We found ourselves in Kingston upon Hull on Wednesday. The real reason was to have our car serviced but it did give us an excuse to explore the city and perhaps get some reference shots for future artworks. We found ourselves in the old part of the city which surprisingly still contains Tudor buildings that managed to survive the heavy bombing the city withstood during the second world war. 

Tudor bricks on the old Grammer School
As the weather was behaving we made our way to the banks of the estuary, which even though is only a couple of minutes walk from the heart of the bustling city is a place of peace and quiet, we could stand on the foreshore and listen to the lap of the tide.

Gary took lots of bird reference shots and while on one of the jetties spied a solitary red shank feeding on the estuary mud flats. Such a delicate bird with a busy habit, it's foot prints left in the mud looked like a complicated dance move!

Can't go to the sea without spotting a seagull

Red Shank looking for lunch.

Another Shoreline bird feeding...

There will be more on Hull in a future blog, but until then, enjoy your weekend.

'Travel and change of place import new vigor to the mind'.

Friday, 14 November 2014

Nearly 'that' time of year ...

.. The supermarkets are starting to fill their shelves with Christmas items and the TV festive ad campaigns are well underway so it must be getting to the time of year when decorations get sorted, lists get made and cakes get baked in preparation for the holidays. We took delivery this week of packing materials and picture mounts so we are primed for the festive flurry. But before we get 'snowed under' we better get on with the very last Alphabet themed Friday picks, it's time for ..

 .. Fabulous Folksy Friday Finds!

 'Z' was as difficult as we knew it would be, but we did manage to find a handful of items, all we can say is thank goodness for zombies and zebras!. If you would like to see more from these talented crafters, their shop url's are under their photo's.

  'Z' is for...

Hand carved heart
Z is for - Zebra wood. This pretty pendant is hand carved from Zebra wood. Mark's Folksy shop is filled with 'beach' inspired items including surfboard clocks!

Stripy buttony fun
Z is for - Zebra buttons. Lorraine's Folksy shop is an online haberdashery store, just the place if you are on the look out for buttons and bows!

Z is for - Zombies! Laura is the designer and maker behind this zombie squirrel head trophy. Her quirky, fun soft sculptures range from festive mince pies to human hearts, so if you are looking for something unusual then drop by her Folksy shop:

Here in the Studio we have been stock checking, re-printing and making space for packing up prints. We have a World map on the studio wall and place stars onto all the places where our prints find new homes, it's great fun seeing stars glittering from around the globe. New stars this week have been added including twinkles on New Zealand and California, just wish we could deliver them by hand!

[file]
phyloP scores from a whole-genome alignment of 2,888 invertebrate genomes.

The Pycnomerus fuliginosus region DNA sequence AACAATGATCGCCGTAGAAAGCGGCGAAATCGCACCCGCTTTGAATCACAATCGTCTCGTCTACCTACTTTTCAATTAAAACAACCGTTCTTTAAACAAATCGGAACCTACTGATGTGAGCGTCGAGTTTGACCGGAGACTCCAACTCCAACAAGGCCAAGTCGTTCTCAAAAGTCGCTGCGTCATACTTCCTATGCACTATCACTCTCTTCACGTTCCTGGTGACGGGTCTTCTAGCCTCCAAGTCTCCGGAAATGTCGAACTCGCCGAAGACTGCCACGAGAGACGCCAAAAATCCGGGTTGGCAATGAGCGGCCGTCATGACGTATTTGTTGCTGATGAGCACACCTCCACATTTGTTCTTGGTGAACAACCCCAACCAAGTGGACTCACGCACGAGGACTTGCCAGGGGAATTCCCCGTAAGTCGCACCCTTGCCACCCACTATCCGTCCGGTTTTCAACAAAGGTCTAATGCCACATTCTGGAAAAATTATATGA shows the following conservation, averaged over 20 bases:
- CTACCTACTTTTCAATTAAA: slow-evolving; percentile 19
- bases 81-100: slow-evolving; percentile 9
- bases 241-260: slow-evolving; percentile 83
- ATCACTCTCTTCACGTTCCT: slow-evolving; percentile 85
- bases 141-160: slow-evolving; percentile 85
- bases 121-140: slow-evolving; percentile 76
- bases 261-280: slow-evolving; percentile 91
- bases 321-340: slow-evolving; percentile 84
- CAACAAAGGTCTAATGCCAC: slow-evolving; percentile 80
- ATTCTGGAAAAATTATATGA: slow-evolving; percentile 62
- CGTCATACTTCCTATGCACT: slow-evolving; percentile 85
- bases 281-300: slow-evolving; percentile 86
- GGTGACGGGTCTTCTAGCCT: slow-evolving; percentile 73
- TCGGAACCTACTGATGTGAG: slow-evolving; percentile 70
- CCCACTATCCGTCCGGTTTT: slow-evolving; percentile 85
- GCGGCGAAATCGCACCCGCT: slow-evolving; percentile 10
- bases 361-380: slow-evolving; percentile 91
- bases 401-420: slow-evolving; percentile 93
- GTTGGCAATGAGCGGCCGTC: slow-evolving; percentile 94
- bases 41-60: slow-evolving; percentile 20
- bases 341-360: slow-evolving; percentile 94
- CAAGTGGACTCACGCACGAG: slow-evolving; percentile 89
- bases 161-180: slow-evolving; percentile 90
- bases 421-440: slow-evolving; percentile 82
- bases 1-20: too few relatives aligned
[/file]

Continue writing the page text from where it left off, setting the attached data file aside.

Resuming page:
'Charlie' - off to a new home in New Zealand

We also had friends around for supper midweek, they are jetting off soon to their winter home in sunnier climes so it was our chance to say bon voyage to them. They supply us with wood for our log stove, fruits from their garden and plants too. The latest plant gifts included some soft leaved lamb's ears, these plants have always found their way into our garden designs and I have been known to use them as cat substitutes, imagining their soft leaves as cat's ears on the rare occasions we have had no feline friends to share our home with. 

pink flowered lamb's ears

The evening went well and the pudding especially was a great success. I decided to attempt chocolate fondants, even though all the talk surrounding them makes them seem an impossible culinary feat. Happy to report they were simple to make, turned out as they should with a silky soft, gooey chocolate centre and we even have two spares sitting in the fridge for a treat over the weekend! Just wish I had thought to take a photo before eating them...

Enjoy your weekend.

'Those who do not think outside the box are easily contained'.

Friday, 7 November 2014

First Frosts ...

.. Within a matter of days we have gone from warm sunny days to our first frost of the Autumn and what a shock it was. The garden is looking very autumnal apart from some brave Cosmos that just keeps on flowering. This weather does act as a reminder that Christmas is just around the corner and this week's finds would all make great gifts for someone special. So here we go with..

 .. Fabulous Folksy Friday Finds!

 'Y' is the letter of the week and has offered up some lovely, Autumn themed items. Do pop by the shops, their url's are under their photo's.

  'Y' is for...

For your log cabin in the woods

Y is for Yew Clock - This slice of locally sourced Yew tree makes a very handsome clock face. Paul searches local timber yards for wood with interesting forms to turn into his unusual clocks, lots more back in his Folksy shop:

Woolly brooch for knitting fans

Y is for Yarn - In the form of a tiny pair of knitting needles with a ball of yarn which is actually a cute brooch. Such a fun gift idea for any knitting mad friends. Max's Folksy shop is filled with lots of craft themed jewellery:

A home for your yarn

Y is for Yarn Bowl - Think these are such a great idea. Instead of chasing your yarn around or even having to wrestle it off the cat it will sit securely in this purpose made bowl. Especially like the glaze used here, it reminds me of roast chestnuts. Gary's Folksy shop has pots for all sorts of occasions:

Autumn leaves are falling

Y is for Yellow leaf - This delicate leaf is crocheted by Kasia and can be used as a table doily, perfect for this time of year. The fine detailed work that goes into the crafted pieces is wonderful, lots of time and patience has gone into every one. Find more of Kaisa's handy work back in her Folksy shop: